I wrote this for Ellie Mae last year. I hope she can read it. I miss you, Ellie.
I’m parked near the bay, eating salted peanuts, watching a hound dog swim.
I shouldn’t be here. I’m an adult. I have a busy schedule to maintain. I have errands, a grocery list, a dentist appointment this afternoon. I also have a coonhound who likes water.
So, I called the dentist to cancel. “Cancel?” the lady on the phone asked. “Is everything okay?”
“Yes ma’am, it’s just that my dog wanted to go swimming.”
Yeah, I know I’m batty. But Ellie Mae lives for this bay, and it’s been a while since I took her swimming. Which isn’t fair. God gave her webbed paws the size of basketballs. Swimming is her birthright.
Today, when she saw the bay water through my truck windows, she howled until I stopped the truck.
I’m a softy.
But I’d be lying if I said I didn’t enjoy this. The fact is, folks from my side of the tracks have entertained themselves by watching bird-dogs since the earth cooled. All my best friends have had fleas.
When she crawls out of the water, she shakes. I toss the duck again.
She lights out after it.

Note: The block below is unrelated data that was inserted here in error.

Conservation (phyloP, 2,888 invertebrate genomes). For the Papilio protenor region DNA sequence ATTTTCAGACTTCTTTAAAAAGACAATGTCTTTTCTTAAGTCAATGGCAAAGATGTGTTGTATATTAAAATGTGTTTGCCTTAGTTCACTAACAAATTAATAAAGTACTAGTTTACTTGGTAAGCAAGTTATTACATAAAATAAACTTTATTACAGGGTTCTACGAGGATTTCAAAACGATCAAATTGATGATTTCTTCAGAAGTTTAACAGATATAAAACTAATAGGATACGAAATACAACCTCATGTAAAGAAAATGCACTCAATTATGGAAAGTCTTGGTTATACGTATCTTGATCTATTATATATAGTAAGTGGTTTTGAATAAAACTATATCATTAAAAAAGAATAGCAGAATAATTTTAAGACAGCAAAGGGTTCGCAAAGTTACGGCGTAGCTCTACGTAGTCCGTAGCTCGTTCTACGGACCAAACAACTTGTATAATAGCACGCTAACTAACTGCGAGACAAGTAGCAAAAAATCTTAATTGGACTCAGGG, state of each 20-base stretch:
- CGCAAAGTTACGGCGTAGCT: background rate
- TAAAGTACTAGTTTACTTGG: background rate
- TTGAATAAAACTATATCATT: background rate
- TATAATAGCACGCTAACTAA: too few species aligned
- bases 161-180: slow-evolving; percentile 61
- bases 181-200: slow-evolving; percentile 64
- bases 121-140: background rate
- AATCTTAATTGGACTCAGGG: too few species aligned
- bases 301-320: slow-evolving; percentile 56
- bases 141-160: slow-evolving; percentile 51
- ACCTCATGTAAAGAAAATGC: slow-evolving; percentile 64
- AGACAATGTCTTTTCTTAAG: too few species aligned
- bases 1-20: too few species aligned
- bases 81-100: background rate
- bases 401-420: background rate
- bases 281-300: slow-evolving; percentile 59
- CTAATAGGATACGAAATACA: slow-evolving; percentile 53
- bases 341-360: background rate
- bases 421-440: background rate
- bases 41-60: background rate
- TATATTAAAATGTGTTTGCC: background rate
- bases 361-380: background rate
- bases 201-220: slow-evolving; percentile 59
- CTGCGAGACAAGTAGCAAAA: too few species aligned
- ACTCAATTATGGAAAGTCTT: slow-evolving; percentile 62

I like wet dogs. I keep beach towels in my truck for such occasions. And treats. And leashes.
We’re joined at the hip. It’s no exaggeration to say she likes to keep me within sniffing distance.
Once, while I was repairing our roof, Ellie Mae attempted to crawl the ladder behind me. She got stuck. It took an hour to get her down.
Another story: once, I found Ellie chewing something in our driveway. In her paws was an open packet of Beech-Nut tobacco.
I hollered at her.
She paid me no mind.
I let her alone. Because the first rule of dog ownership: never touch a hound while she’s chewing tobacco.
She’s part of my life. In evenings, when I pull in our driveway to see a floppy-eared silhouette at the window, I feel good. And when she lets out a low-pitched howl that originates in her belly, she feels good.
Anyway, I don’t know why I’m telling you about this animal.
Maybe it’s because I don’t have any wallet-sized photos of a kid who looks me, holding a fishing rod. There are no Little League uniforms in my dryer, no grade-cards on my refrigerator, no reason to wake early on Christmas.
The guest bedroom my wife and I once promised we’d paint pink or blue is used for storage.
So it’s Ellie Mae.
She gives affection when I’m not in the mood—which is when I need it most. She sleeps beside me, she eats what I eat, lays by my feet. When I’m away, her world is Purgatory. When I’m home, there is reason to howl.
Dentists can wait.
I’m playing fetch with my daughter.